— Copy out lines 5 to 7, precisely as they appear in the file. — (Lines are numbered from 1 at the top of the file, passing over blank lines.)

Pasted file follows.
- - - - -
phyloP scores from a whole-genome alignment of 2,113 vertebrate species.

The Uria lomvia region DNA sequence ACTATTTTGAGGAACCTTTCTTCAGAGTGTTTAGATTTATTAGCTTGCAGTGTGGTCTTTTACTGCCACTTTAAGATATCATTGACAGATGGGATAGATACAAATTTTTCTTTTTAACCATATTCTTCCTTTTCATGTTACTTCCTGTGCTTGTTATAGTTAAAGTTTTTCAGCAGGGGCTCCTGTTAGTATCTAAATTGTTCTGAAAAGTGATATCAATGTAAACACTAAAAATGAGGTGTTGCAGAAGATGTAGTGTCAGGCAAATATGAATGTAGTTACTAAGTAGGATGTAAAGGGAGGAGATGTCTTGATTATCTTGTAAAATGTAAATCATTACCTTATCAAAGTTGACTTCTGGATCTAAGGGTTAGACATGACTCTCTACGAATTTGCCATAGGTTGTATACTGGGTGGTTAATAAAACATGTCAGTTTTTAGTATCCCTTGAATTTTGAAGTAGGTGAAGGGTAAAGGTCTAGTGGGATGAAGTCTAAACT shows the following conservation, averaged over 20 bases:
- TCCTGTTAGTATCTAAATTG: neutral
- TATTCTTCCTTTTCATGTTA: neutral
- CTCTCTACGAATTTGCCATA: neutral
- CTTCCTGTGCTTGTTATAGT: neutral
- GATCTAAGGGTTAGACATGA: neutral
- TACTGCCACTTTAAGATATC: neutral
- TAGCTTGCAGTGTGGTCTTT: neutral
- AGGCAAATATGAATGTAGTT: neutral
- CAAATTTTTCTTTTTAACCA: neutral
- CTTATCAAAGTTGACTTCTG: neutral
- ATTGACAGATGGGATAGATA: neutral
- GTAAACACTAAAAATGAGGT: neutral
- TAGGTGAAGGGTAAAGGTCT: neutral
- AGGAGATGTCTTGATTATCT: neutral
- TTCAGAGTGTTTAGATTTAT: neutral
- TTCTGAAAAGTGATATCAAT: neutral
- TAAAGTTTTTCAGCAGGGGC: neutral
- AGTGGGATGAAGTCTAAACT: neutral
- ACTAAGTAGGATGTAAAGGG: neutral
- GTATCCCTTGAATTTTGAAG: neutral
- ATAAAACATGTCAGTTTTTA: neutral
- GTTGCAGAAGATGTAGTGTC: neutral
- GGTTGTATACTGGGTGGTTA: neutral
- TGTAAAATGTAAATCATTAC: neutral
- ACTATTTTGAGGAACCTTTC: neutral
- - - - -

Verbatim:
- CTCTCTACGAATTTGCCATA: neutral
- CTTCCTGTGCTTGTTATAGT: neutral
- GATCTAAGGGTTAGACATGA: neutral